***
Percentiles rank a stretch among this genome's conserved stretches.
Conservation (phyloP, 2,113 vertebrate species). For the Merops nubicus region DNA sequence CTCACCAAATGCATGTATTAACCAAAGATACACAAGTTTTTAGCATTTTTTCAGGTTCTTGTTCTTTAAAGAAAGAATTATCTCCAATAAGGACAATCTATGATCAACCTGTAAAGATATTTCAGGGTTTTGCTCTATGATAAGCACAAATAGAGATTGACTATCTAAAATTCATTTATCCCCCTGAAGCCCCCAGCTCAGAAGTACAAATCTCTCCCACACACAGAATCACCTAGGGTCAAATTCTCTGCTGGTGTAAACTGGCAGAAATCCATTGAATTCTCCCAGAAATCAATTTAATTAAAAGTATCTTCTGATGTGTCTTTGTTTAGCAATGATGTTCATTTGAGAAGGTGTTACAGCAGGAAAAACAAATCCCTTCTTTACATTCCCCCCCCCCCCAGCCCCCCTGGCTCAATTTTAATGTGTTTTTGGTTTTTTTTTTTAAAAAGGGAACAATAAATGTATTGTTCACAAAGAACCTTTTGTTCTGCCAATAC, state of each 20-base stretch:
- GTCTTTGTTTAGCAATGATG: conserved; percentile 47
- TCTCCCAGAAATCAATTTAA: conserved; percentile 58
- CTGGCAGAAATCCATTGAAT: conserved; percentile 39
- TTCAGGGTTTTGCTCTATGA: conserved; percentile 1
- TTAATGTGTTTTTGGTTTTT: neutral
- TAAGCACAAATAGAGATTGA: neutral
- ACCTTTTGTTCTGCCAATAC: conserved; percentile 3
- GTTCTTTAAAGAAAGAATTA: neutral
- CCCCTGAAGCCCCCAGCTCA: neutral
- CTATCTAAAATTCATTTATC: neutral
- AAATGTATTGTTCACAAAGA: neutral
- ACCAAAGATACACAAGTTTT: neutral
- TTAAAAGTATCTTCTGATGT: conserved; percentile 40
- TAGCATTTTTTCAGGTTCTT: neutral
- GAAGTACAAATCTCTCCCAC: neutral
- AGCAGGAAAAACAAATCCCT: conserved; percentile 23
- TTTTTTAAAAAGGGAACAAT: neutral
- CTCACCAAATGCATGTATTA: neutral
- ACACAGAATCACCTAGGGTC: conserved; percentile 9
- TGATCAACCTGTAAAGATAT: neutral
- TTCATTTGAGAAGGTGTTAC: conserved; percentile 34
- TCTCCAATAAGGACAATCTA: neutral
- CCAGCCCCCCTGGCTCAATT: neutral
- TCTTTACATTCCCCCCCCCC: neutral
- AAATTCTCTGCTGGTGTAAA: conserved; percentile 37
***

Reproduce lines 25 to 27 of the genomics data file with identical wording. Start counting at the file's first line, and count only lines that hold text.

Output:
- CCAGCCCCCCTGGCTCAATT: neutral
- TCTTTACATTCCCCCCCCCC: neutral
- AAATTCTCTGCTGGTGTAAA: conserved; percentile 37